An Expressive Future

Our world would be unimaginable if not for the philosophers, artists and musicians who have upturned the debate on what constitutes society, culture, expressive arts and valued social behavior. This realignment has shaped our moral compasses from that of considerations based purely on religion and ethnicity and the expected norms of a society to a movement within popular culture that has re-shaped our minds and our behaviour. Visionary leaders and social movements have brought together diverse cultural beliefs and have succeeded in establishing a new social contract for an expressive future. This dimension of the conference examines a number of essential questions:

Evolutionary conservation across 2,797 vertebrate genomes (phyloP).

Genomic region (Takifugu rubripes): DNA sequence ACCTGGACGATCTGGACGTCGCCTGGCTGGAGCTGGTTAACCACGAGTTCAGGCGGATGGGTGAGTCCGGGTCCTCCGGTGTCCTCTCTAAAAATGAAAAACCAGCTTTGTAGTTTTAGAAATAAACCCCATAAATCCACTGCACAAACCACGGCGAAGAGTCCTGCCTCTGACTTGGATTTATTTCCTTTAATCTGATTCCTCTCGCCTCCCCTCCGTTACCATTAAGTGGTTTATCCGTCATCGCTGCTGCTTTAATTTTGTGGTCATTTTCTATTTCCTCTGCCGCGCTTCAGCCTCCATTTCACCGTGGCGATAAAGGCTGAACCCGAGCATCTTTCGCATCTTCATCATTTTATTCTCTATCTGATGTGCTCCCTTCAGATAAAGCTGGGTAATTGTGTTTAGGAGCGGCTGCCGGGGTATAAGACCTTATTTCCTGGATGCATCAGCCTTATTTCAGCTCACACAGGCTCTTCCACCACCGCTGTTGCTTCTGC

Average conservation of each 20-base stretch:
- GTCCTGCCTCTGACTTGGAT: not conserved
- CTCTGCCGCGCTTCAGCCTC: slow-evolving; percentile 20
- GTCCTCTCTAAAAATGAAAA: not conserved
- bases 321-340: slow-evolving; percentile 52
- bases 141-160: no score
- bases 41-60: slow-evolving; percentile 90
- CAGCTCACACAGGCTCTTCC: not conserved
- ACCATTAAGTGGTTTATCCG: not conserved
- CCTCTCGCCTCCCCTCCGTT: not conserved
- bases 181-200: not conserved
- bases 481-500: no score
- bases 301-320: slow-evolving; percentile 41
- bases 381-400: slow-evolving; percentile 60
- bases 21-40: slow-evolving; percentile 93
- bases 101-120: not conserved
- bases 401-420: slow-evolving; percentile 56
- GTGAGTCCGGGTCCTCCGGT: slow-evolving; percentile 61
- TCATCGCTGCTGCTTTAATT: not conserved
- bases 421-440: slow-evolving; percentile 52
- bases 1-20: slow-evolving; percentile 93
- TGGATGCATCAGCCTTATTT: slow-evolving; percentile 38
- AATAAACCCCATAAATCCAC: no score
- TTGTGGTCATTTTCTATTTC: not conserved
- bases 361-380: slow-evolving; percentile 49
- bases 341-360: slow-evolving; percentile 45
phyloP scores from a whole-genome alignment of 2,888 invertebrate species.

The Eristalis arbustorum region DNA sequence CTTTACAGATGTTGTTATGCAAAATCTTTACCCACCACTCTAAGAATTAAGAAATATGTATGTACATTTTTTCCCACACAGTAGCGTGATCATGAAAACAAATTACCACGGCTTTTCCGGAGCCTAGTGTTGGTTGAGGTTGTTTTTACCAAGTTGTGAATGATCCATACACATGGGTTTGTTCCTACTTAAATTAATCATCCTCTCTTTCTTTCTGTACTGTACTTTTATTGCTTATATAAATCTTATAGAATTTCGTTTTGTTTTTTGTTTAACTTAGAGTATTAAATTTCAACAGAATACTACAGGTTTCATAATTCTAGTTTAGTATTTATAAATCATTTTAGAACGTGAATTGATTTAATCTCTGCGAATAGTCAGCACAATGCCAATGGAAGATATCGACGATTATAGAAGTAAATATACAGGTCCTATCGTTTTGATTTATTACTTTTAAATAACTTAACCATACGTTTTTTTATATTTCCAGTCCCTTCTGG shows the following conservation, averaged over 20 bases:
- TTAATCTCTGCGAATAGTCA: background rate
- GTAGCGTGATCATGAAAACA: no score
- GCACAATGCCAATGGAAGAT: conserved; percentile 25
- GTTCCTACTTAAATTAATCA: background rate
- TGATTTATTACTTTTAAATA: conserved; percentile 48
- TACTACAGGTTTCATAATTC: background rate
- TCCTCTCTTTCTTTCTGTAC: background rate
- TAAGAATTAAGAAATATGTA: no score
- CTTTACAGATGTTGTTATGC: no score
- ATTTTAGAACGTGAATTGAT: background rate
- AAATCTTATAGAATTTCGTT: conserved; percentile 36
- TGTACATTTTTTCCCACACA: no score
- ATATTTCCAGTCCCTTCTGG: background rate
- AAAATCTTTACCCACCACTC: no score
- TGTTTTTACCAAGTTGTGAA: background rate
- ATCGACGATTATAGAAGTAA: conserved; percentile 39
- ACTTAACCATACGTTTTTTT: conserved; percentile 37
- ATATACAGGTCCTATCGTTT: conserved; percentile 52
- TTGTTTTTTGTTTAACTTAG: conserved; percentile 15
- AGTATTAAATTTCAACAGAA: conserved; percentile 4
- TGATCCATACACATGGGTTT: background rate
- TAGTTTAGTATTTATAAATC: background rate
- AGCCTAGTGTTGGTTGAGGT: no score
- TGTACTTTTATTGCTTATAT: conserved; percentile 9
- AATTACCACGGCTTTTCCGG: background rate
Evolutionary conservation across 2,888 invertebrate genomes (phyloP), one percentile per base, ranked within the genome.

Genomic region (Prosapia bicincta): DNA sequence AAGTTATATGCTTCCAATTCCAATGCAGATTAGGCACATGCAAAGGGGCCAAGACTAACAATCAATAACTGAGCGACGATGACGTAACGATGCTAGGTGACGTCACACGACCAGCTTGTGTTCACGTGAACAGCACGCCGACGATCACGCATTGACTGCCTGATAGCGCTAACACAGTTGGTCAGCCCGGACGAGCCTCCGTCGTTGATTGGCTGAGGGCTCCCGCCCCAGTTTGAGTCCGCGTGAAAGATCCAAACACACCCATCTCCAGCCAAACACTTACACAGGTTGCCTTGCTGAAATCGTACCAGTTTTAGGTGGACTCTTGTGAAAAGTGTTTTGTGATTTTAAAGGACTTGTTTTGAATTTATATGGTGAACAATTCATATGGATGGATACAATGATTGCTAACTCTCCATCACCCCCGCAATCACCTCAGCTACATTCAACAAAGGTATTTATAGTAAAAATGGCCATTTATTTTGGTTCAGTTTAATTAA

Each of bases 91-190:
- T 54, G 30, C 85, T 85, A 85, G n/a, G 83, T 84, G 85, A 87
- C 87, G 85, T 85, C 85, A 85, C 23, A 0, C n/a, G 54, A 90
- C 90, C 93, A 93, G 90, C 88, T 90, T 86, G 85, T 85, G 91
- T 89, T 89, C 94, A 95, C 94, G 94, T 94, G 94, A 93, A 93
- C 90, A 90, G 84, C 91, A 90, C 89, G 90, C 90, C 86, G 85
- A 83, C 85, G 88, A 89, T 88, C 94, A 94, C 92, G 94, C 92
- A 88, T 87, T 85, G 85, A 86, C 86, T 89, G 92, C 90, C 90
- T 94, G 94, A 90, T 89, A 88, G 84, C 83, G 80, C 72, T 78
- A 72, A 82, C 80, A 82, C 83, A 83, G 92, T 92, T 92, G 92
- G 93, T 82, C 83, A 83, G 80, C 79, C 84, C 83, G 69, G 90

• Pablo Picasso once said ‘All children are born artists; the problem is to remain an artist as we grow up.’ Do we share Picasso’s view and, if so, what can we do about it?
  • To what extent can the visual and performing arts help in the creation of a better future?
  • Will global languages like English continue to dominate popular culture and artistic expression? To what extent does this work to the detriment of national and regional languages?
  • To what extent are social media and the Internet liberating forces in the development of an expressive future
  • Should governments (and non-government players) place national (or other) interests above a community’s or an individual’s right to artistic expression?